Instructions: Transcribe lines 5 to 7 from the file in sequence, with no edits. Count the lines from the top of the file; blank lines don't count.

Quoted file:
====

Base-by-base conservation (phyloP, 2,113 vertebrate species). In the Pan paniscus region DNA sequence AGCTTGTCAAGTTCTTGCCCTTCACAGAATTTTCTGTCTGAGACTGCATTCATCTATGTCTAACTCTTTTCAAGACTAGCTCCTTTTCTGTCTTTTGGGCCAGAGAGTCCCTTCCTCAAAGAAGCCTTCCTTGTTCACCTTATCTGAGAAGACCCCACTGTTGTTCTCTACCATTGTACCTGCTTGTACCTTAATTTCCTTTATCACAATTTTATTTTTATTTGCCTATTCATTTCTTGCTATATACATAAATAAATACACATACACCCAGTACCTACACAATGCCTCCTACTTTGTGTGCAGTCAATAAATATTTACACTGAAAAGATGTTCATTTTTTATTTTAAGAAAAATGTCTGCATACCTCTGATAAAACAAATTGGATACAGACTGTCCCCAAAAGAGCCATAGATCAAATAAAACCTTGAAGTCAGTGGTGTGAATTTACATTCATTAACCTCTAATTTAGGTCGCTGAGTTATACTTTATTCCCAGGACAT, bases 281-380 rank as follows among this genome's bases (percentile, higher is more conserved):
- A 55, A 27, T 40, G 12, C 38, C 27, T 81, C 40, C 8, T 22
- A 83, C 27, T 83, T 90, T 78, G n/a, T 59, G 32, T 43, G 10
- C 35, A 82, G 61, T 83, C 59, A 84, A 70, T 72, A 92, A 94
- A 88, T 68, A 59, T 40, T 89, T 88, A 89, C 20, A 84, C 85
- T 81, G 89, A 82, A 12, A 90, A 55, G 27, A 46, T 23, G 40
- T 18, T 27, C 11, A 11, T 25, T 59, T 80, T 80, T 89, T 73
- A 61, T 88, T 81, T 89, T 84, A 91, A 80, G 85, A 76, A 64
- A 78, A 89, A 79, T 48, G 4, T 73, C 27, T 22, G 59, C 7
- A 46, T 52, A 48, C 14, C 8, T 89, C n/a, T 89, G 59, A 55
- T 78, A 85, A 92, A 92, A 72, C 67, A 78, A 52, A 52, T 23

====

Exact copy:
- A 88, T 68, A 59, T 40, T 89, T 88, A 89, C 20, A 84, C 85
- T 81, G 89, A 82, A 12, A 90, A 55, G 27, A 46, T 23, G 40
- T 18, T 27, C 11, A 11, T 25, T 59, T 80, T 80, T 89, T 73